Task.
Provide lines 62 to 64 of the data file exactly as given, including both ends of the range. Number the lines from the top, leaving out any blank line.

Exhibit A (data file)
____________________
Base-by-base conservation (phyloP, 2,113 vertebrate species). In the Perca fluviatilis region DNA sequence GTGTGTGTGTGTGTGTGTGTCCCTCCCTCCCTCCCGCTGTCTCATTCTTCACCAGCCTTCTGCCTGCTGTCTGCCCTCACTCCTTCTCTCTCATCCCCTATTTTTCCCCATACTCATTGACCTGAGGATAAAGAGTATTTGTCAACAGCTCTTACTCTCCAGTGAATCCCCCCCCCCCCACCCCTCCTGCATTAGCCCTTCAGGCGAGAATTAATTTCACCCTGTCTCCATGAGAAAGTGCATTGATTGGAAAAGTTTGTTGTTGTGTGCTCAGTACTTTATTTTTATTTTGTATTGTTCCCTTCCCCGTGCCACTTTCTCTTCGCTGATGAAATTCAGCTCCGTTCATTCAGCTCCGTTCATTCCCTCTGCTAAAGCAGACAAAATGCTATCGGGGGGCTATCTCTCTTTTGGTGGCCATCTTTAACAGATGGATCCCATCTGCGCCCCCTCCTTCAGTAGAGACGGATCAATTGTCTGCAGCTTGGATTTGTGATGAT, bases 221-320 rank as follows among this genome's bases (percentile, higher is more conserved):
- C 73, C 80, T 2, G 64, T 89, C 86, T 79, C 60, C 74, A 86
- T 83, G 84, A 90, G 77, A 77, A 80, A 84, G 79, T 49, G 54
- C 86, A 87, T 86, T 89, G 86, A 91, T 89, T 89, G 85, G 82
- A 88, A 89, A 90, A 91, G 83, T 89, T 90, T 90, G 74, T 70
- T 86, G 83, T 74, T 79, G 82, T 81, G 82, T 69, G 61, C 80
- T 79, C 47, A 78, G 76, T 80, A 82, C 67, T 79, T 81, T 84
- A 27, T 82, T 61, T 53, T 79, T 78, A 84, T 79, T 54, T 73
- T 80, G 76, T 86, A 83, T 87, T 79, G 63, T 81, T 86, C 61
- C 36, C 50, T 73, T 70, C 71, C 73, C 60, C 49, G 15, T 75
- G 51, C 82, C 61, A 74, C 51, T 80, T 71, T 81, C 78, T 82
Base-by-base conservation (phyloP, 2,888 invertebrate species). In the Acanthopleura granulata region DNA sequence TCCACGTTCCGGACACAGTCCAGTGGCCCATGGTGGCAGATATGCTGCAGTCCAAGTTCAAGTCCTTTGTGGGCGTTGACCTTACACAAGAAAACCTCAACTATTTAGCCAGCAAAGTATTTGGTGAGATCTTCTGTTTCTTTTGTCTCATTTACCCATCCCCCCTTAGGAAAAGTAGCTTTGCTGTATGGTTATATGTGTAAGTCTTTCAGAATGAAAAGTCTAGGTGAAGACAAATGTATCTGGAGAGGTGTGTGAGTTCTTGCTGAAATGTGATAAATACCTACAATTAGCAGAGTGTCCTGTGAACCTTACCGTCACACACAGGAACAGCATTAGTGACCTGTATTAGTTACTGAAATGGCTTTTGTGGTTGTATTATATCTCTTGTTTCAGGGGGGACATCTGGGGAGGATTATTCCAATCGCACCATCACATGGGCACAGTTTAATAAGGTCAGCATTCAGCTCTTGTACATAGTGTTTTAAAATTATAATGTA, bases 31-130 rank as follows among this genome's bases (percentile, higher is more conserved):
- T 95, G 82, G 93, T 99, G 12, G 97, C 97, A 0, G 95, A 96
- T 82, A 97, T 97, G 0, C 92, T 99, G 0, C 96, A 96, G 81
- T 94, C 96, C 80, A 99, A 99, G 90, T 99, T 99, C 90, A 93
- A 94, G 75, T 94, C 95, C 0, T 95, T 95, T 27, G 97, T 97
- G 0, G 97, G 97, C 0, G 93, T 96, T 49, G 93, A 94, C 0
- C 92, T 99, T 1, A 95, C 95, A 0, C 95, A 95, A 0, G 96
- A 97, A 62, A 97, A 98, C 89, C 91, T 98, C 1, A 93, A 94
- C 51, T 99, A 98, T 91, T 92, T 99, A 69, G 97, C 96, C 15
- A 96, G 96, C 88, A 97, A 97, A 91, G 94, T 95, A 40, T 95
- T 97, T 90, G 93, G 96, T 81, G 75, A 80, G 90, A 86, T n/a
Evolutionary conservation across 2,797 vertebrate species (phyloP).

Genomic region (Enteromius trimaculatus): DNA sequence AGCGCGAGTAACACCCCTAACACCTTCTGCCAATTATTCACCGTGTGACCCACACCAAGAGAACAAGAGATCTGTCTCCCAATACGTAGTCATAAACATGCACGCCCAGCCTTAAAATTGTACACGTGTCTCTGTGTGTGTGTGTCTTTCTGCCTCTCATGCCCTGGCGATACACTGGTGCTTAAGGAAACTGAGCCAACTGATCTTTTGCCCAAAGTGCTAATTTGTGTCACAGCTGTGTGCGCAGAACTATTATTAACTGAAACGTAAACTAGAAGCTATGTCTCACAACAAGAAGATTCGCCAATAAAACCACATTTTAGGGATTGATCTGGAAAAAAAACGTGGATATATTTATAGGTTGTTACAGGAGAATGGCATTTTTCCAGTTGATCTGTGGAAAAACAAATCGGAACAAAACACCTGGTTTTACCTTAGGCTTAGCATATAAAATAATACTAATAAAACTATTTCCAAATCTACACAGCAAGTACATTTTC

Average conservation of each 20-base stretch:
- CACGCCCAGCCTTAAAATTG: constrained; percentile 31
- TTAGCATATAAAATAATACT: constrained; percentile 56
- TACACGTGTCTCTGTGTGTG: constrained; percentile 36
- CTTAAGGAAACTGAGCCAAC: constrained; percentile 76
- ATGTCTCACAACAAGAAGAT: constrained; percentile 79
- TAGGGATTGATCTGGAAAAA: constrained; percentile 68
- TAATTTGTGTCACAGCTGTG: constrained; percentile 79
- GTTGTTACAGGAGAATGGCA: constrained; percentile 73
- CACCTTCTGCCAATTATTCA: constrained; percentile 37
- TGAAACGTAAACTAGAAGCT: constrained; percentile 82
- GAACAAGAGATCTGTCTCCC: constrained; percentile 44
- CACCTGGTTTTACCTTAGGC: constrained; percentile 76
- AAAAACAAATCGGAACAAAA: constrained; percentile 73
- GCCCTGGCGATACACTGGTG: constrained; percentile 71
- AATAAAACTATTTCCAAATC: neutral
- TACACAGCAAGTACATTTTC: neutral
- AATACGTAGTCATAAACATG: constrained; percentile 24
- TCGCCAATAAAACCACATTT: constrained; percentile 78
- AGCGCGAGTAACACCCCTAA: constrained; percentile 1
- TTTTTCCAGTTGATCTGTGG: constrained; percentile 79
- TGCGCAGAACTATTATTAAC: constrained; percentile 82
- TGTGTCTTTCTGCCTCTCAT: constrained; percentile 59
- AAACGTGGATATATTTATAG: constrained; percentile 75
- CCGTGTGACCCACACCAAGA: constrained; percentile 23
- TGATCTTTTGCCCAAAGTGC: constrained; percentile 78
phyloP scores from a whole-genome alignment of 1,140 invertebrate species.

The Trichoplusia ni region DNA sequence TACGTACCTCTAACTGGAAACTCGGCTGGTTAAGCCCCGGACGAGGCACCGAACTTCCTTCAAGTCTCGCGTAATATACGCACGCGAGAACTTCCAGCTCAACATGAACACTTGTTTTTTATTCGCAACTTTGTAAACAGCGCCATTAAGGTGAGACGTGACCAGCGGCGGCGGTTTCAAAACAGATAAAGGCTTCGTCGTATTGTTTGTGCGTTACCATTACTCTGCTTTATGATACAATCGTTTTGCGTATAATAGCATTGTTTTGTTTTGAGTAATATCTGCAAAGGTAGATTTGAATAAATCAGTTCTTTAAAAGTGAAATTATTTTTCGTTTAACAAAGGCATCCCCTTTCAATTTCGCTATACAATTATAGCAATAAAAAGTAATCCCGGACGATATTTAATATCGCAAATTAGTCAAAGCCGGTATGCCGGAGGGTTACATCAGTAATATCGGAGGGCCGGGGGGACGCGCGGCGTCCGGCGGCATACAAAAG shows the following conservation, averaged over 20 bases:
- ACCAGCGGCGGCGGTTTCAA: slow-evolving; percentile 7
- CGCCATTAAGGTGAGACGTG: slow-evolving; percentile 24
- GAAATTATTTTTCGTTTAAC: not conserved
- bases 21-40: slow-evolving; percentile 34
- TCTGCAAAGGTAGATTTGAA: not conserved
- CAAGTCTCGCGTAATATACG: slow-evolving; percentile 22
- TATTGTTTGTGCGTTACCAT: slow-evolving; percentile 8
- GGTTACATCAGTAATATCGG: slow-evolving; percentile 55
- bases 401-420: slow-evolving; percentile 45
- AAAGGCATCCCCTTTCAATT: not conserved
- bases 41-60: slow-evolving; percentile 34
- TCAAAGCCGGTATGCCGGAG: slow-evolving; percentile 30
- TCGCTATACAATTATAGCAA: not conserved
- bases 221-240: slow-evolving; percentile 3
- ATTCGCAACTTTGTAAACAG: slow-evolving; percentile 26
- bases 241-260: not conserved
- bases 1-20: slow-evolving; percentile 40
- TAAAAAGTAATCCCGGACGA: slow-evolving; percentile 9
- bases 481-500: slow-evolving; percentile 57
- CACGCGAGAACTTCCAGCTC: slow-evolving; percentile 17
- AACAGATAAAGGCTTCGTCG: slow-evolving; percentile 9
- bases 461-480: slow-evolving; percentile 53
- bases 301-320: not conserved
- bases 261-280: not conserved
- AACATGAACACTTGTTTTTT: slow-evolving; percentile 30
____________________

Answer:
- AAAGGCATCCCCTTTCAATT: not conserved
- bases 41-60: slow-evolving; percentile 34
- TCAAAGCCGGTATGCCGGAG: slow-evolving; percentile 30